• Safflower. Safflower oil is commonly used in cooking and has been given for its laxative action. There are no reports describing the use of the herb in pregnancy. It is doubtful if such use would have any adverse effect on a pregnancy. Although abortifacient and emmenagogic effects have been suggested, there is no evidence supporting these effects when used as a food.
• St. John’s wort. No toxicity in pregnant humans has been reported. The use of the herb is widespread and dates back thousands of years. Thus, it is doubtful that the herb is a major teratogen or causes other elements of developmental toxicity. The herb has been used for the management of anxiety, depression, insomnia, inflammation, and gastritis. It is also used as a diuretic and, topically, for the treatment of hemorrhoids and enhanced wound healing.
• Yohimbine. The use of this herb in human pregnancies has not been reported. It has been used as an aphrodisiac and for weight loss, sexual dysfunction, and the treatment of orthostatic hypotension. Although it has no Food and Drug Administration–sanctioned indications, it is also available by prescription for male erectile dysfunction. Due to the lack of data regarding pregnancy, the herb is best avoided during pregnancy.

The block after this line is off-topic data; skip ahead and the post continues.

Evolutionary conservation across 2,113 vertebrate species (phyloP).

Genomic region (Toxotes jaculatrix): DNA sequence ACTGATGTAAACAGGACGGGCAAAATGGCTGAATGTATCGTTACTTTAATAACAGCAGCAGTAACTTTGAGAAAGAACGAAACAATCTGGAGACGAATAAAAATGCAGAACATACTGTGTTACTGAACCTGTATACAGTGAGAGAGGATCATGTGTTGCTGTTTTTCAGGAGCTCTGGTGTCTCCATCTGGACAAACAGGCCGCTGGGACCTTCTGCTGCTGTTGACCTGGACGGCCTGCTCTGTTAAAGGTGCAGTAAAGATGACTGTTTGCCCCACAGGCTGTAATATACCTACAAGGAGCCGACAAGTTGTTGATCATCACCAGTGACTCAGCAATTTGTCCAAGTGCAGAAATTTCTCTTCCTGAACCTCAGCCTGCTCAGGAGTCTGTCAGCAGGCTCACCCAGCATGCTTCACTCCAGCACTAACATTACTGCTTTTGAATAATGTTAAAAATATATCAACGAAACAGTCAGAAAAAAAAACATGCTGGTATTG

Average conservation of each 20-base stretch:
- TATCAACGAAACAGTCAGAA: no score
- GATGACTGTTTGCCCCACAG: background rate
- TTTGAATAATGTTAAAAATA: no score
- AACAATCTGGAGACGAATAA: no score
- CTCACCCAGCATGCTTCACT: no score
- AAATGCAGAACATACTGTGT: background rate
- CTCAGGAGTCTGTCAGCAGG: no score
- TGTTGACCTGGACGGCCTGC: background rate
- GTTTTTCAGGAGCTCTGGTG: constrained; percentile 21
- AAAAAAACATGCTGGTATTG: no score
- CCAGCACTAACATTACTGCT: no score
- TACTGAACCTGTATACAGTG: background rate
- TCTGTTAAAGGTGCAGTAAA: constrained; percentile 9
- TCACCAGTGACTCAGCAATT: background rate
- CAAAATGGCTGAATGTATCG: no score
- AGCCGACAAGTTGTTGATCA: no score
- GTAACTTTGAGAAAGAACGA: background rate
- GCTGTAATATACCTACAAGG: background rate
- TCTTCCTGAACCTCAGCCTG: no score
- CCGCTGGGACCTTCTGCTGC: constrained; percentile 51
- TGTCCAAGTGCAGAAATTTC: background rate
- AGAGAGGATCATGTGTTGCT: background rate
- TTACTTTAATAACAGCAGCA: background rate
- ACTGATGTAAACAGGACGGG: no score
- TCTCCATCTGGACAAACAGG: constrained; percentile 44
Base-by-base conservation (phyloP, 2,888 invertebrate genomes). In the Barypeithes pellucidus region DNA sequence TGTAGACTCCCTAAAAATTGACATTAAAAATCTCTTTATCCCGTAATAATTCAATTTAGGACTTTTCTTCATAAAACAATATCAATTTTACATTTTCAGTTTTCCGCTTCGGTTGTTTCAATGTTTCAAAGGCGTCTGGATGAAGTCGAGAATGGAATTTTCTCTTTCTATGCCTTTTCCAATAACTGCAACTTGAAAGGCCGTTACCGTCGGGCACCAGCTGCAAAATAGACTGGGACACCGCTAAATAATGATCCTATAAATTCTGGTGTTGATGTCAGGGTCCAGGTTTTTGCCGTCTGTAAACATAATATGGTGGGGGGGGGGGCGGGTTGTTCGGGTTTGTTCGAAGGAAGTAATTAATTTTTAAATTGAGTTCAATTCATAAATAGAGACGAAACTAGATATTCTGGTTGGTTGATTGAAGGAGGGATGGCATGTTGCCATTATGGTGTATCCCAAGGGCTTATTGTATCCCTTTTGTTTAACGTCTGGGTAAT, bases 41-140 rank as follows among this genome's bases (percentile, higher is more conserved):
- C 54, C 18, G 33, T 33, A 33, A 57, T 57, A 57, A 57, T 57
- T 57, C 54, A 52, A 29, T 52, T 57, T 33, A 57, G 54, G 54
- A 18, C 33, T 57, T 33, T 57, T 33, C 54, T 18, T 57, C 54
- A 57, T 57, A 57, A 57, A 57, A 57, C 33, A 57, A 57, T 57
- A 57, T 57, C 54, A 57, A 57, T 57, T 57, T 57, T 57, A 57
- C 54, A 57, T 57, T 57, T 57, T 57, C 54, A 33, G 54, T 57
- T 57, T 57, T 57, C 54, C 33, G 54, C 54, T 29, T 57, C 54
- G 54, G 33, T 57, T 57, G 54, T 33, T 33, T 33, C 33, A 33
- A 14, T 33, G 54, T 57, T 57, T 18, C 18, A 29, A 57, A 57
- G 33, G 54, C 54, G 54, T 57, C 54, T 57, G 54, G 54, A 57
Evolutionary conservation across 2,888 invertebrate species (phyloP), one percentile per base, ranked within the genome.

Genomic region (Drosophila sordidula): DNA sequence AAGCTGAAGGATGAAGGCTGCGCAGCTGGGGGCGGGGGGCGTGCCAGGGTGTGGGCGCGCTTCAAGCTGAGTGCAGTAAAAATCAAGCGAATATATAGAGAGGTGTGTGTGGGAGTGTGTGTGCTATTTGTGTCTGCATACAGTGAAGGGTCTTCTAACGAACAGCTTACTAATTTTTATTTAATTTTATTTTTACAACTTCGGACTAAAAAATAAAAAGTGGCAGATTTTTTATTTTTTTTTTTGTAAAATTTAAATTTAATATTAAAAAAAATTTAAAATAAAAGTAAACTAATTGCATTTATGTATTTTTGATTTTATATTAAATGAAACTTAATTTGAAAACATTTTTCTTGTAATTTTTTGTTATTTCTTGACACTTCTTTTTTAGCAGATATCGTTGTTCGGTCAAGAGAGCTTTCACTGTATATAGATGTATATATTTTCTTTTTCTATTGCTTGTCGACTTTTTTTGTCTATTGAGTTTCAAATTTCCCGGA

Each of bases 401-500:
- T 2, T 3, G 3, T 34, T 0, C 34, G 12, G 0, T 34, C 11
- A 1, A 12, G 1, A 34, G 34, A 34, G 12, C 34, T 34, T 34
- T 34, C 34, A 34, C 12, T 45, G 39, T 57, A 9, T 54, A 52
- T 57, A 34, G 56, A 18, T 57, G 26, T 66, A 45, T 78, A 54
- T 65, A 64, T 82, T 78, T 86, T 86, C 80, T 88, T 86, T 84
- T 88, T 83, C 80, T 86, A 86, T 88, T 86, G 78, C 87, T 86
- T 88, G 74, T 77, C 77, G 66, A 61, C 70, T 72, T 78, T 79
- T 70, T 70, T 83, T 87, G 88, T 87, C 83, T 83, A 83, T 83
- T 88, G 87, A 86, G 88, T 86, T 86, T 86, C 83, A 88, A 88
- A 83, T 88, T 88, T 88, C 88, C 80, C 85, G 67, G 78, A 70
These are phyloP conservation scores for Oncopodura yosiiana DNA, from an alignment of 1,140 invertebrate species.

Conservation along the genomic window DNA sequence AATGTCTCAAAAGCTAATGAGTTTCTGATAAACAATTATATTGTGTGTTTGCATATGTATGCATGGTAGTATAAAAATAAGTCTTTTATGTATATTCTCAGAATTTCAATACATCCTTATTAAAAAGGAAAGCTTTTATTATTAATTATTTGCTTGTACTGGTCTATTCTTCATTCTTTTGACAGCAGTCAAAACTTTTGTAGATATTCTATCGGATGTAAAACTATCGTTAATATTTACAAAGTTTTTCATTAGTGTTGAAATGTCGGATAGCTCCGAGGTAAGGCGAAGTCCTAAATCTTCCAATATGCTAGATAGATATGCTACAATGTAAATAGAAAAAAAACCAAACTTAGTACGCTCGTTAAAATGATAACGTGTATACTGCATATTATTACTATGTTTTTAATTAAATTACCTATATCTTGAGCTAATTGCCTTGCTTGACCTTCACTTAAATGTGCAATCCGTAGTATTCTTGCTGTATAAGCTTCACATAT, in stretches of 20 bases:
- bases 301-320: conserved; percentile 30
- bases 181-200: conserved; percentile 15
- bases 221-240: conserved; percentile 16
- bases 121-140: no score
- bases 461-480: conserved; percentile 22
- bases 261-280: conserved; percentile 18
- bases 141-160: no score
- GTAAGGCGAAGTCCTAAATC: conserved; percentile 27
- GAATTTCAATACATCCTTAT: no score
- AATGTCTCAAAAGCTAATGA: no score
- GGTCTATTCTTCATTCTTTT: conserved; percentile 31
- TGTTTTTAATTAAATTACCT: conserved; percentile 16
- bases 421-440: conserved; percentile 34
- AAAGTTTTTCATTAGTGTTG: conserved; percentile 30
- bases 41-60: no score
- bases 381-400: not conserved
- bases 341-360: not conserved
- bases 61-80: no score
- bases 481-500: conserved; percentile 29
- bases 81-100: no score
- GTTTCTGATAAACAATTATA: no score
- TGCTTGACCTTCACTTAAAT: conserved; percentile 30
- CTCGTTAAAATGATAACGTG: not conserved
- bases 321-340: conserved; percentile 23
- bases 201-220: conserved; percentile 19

There are few data regarding the effects of the above herbs on a breast-feeding infant. Depending upon the herb, nursing infants will be exposed to many chemical compounds. For those herbs used as food, nursing is probably safe. The safety of the other herbs during lactation is unknown. However, toxicity has been reported in a 9-day-old term infant whose mother was taking arnica (Clin. Toxicol. 2009;47:726, abstract 120). The infant presented with lethargy, decreased milk intake, anemia, and jaundice but recovered with treatment. After the mother stopped the herb and resumed nursing, no further problems were noted in the infant.
Drugs, Pregnancy, and Lactation: Herbs
By: GERALD G. BRIGGS, B.PHARM., FCCPOctober 23, 2014
Mr. Briggs is a pharmacist clinical specialist at the outpatient clinics of Memorial Care Center for Women at Miller Children’s Hospital in Long Beach, Calif.; clinical professor of pharmacy at the University of California, San Francisco; and adjunct professor of pharmacy at the University of Southern California, Los Angeles, and Washington State University, Spokane. He also is coauthor of “Drugs in Pregnancy and Lactation,” and coeditor of “Diseases, Complications, and Drug Therapy in Obstetrics.” He had no relevant financial disclosures.
reposted by Heather Knott, RN-IBCLC